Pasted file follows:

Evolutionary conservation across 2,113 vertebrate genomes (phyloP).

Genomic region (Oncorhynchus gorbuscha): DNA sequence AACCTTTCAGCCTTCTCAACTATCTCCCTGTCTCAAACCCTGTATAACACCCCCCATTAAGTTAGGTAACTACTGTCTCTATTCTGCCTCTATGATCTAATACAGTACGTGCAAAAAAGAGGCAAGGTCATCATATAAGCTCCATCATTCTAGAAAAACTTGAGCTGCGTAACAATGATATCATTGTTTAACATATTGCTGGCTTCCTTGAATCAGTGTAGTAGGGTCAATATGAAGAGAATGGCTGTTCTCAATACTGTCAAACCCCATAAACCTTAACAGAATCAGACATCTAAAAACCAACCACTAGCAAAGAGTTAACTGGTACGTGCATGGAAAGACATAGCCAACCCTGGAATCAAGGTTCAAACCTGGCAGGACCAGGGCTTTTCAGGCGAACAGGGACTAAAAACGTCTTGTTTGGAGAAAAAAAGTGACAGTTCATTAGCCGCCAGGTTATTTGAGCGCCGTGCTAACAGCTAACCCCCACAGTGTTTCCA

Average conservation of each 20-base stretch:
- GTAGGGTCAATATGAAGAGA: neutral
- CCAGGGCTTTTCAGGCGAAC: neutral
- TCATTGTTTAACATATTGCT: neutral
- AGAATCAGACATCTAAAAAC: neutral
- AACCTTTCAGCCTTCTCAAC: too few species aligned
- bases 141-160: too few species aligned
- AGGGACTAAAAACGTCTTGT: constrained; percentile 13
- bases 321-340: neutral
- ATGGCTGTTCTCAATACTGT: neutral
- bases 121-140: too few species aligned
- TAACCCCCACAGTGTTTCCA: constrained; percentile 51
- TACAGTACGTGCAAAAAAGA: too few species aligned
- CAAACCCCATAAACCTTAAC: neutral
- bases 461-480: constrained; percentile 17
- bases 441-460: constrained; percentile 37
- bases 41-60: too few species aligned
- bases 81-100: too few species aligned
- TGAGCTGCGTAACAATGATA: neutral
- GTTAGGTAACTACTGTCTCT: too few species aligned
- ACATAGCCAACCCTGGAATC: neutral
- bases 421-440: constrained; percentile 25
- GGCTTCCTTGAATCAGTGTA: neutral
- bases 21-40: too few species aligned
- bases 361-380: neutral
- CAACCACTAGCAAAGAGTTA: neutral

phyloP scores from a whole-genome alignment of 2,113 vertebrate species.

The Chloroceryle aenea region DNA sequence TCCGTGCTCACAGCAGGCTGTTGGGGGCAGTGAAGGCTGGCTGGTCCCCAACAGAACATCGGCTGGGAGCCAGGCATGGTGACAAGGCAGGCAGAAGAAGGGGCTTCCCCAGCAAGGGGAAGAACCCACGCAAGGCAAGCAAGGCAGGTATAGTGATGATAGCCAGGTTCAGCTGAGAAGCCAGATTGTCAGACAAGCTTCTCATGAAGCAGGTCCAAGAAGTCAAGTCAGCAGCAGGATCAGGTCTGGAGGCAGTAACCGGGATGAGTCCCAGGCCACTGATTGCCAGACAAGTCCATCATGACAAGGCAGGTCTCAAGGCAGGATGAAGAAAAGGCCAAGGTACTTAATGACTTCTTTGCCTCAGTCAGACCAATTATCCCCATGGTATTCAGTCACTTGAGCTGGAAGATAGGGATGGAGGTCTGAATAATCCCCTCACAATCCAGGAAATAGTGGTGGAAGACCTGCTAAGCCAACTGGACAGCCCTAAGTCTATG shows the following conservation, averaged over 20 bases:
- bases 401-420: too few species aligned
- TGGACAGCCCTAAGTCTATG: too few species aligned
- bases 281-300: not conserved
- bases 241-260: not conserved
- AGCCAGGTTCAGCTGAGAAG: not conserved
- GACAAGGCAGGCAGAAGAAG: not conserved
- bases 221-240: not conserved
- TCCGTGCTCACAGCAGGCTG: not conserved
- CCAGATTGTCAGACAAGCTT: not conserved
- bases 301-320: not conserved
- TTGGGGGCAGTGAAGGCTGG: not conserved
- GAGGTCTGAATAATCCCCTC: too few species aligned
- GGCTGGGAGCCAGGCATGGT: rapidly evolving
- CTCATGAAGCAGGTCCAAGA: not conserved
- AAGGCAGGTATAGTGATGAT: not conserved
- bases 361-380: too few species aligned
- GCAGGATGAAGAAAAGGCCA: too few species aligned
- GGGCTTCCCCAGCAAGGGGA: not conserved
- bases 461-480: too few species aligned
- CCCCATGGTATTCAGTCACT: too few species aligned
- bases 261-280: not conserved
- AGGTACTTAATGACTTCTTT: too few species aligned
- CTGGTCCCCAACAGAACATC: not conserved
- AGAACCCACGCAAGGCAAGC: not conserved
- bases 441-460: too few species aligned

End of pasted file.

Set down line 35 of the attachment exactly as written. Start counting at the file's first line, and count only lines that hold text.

- AGCCAGGTTCAGCTGAGAAG: not conserved